How many times did we visite a restaurant, cafe or make any other purchases not even understanding, why we particularly visited right there or bought that specific product?! It goes without saying that this situation happened to everyone and those subconscious purchases have attracted the attention of some sciences emerging into new theories such as the consumer behavior theory in Behavioural Economics and Marketing.
The junior and senior classes of EVN Wine Academy had the honor to be present at Jeff Pool’s guest lecture about the consumer behavior, the sales growth techniques and some other tricks, which practically can increase the volume of the sales and have their scientific explanations.
Because the classroom was composed of the future winemakers, wine marketing specialists and entrepreneurs, Mr. Pool presented the consumer behavior theory in the context of wine and wine-related fields bringing many examples and case studies from our daily activities, which we hardly ever pay attention to, but in fact, they stand behind most of the purchases we make.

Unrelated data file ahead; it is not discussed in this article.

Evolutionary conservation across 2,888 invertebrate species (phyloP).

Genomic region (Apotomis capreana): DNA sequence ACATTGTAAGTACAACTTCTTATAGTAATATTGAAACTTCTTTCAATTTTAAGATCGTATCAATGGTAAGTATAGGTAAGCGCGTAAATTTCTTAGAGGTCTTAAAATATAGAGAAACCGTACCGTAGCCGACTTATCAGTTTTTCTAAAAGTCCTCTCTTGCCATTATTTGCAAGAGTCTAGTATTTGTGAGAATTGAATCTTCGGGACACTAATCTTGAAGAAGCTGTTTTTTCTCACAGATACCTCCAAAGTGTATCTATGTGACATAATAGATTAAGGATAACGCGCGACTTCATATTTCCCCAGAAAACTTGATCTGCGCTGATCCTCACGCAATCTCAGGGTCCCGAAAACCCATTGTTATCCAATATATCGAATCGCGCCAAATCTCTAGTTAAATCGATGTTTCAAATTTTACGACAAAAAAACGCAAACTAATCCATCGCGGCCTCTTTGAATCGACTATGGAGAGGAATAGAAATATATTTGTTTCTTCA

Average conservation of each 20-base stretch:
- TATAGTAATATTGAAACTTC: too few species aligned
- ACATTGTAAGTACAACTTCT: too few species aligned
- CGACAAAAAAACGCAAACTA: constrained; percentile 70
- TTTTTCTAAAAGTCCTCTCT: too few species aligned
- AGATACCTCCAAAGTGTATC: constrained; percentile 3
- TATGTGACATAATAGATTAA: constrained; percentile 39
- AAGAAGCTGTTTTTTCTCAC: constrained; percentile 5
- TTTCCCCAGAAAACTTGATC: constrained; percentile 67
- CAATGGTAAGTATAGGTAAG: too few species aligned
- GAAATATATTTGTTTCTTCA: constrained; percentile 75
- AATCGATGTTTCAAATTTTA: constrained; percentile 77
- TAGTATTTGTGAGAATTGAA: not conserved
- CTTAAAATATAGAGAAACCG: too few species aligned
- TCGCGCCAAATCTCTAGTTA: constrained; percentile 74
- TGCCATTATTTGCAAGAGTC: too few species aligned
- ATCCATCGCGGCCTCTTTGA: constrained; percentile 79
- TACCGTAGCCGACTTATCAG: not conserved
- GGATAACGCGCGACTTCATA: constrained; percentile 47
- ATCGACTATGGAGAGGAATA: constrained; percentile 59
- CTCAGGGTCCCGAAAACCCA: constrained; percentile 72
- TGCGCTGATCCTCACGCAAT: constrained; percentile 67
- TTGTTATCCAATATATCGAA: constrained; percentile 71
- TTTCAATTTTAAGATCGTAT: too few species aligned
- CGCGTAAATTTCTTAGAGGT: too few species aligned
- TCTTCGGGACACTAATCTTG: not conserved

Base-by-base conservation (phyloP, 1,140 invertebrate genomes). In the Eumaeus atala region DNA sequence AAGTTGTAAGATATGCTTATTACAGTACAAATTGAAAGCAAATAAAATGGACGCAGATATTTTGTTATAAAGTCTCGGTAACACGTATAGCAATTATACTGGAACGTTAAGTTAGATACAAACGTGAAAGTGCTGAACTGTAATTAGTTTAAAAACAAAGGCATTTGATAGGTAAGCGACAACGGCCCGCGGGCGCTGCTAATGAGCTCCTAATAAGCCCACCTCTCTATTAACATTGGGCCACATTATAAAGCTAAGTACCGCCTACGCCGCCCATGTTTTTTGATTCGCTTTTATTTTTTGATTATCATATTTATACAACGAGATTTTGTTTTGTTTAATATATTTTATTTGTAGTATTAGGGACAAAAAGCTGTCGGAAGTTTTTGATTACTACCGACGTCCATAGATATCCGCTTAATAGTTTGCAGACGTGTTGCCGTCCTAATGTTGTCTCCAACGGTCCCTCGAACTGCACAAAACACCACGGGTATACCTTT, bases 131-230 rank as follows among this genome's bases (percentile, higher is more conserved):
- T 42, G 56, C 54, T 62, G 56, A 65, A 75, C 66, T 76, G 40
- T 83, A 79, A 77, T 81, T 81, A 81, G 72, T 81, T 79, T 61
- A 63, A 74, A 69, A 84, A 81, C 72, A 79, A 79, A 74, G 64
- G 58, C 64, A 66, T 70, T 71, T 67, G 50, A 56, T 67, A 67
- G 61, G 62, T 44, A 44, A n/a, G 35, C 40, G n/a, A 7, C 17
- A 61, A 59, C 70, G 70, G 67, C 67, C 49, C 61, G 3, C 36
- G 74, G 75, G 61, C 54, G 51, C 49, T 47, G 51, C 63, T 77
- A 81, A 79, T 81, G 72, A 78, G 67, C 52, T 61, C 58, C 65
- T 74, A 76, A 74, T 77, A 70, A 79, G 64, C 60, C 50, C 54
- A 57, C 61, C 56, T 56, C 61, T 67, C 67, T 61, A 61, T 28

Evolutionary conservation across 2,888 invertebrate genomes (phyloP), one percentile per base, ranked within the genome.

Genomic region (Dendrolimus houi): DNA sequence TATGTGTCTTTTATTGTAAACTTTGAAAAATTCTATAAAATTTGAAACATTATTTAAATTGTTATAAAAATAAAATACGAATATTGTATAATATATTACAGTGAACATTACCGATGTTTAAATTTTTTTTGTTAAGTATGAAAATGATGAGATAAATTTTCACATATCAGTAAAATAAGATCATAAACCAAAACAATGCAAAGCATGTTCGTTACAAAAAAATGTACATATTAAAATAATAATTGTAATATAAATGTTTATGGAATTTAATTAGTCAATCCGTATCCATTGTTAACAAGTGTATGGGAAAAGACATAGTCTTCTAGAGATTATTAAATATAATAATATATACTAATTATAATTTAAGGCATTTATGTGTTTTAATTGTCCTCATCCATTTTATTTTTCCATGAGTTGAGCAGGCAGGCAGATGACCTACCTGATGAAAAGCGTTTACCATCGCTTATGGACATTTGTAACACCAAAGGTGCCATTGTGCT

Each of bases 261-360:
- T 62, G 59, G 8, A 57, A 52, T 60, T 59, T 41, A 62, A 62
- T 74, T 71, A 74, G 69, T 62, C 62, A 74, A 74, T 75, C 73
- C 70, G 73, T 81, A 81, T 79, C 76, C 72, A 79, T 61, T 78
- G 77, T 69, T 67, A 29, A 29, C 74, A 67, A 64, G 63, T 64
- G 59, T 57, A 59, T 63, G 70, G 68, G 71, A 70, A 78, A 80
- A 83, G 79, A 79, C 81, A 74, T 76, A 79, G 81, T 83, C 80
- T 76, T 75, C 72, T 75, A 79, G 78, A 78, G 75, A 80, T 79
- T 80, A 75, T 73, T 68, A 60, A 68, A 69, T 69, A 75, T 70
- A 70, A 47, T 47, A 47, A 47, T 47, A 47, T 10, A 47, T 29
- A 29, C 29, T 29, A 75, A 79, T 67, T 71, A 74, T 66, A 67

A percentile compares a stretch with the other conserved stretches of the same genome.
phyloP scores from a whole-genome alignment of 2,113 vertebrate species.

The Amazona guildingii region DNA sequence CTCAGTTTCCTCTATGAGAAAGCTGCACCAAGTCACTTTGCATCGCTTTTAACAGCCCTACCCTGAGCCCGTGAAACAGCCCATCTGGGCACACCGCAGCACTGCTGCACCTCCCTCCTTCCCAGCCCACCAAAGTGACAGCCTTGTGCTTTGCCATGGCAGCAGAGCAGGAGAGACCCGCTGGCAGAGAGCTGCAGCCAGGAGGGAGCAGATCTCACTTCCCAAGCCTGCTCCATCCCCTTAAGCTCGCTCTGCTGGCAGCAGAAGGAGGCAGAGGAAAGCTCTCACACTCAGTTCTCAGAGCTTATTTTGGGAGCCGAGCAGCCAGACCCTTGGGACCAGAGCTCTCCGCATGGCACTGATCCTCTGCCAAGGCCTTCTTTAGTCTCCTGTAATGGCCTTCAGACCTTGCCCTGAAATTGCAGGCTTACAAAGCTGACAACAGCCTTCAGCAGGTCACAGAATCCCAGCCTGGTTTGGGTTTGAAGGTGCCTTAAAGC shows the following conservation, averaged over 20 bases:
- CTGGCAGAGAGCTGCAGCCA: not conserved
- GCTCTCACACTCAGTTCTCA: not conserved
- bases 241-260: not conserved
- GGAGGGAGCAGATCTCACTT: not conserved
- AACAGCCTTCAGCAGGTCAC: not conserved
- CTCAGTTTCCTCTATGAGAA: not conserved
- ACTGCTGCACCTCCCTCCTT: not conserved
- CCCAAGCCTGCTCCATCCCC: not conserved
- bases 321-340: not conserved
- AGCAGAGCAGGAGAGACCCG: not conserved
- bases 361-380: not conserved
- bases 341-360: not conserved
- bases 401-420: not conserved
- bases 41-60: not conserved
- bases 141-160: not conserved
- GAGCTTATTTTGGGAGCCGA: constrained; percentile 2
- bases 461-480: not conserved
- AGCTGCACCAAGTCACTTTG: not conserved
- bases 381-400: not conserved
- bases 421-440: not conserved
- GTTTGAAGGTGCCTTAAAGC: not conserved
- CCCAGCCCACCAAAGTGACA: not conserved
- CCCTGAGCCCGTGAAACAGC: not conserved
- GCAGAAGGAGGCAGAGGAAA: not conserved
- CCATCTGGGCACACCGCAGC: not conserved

Being a prominent representative of this field, he shared his comprehensive knowledge and experience with the students, which he has built up over the years working in different sectors.
It is worth mentioning that Mr. Pool runs a research project and he was happy to present some of the results, which are quite interesting. One of the examples was food positioning on the menu. It turns out that putting the names of the food or drinks in a random sequence in the menu and in an ordered way will have different results in terms of their sales. The research team has found out that everything else being constant, you will have bigger sales in a case when you position that particular food in a very eye-catching place. Another example is that the product will be sold easily if you highlight it on a menu, say making that bold. On the other hand, if you highlight the price the customer will pay attention to the price more than what he or she would buy otherwise. Those are among the many examples discussed during the guest lecture. This is also called a menu optimization, which seems to be simple enough, but is the cornerstone of the sales growth and profitability. This was a great experience sharing that enabled our students to explore their and others’ behaviors in making purchases.
Jeff Pool has more than 20 years’ experience and has served in many leadership positions both in the public and private sectors.
Currently, he is working as the Program Manager for business and academic research projects at the Texas A&M Human Behavior Lab.